Barbara Ludman reviews Rafael Reig's <i>Blood on the Saddle</i> and <i>A Pretty Face</i>, set in a dystopian world where the oil has run out and parts of Madrid have been flooded, so one gets around by boat, bicycle or elevated electrobus, as well as Michael Harvey's <i>The Chicago Way</i>.
Why are readers so stuck on series? Do we count the cast as personal friends or are we longing for the familiar in a world out of control? Whatever the reason, the authors of crime novels tend to be caught in a web of their own spinning, unable to jettison a likeable or interesting protagonist and create something different.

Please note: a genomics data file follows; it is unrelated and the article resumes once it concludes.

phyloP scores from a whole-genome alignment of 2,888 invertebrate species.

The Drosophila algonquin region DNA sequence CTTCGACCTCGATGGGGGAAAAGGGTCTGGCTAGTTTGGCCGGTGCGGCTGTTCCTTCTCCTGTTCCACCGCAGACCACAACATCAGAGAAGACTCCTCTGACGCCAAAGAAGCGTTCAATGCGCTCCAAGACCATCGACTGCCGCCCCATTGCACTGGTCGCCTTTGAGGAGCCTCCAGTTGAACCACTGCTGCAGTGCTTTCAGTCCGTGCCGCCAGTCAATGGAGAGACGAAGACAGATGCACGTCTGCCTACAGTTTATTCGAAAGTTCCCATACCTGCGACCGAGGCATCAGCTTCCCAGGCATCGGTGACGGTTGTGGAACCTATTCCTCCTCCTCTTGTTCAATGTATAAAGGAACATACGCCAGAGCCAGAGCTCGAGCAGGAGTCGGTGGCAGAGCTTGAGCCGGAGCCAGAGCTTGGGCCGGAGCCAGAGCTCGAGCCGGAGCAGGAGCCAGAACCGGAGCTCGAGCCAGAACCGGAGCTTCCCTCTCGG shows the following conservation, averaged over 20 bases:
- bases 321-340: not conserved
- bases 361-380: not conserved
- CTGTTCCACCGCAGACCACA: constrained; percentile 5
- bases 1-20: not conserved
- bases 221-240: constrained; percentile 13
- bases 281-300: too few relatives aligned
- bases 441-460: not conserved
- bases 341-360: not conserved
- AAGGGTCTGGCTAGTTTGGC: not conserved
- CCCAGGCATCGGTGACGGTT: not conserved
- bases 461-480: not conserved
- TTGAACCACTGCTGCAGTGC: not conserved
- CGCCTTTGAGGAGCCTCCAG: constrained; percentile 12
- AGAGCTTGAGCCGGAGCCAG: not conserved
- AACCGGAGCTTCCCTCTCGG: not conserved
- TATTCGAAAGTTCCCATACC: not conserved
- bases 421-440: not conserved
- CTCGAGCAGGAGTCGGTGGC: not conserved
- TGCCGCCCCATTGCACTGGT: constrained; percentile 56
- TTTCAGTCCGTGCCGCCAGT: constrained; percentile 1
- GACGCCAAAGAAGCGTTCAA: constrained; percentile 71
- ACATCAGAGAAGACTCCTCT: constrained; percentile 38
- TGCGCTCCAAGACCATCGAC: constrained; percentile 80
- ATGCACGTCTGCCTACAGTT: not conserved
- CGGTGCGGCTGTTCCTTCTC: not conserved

In his new life Mac Faraday is a blacksmith set up on his late father's spread not too far from Melbourne. In his old life, he was a senior detective in the Australian federal police, but he left after a stakeout went sour and he's trying to forget the whole thing. Then his friend on the next farm is found hanging in a machine shed.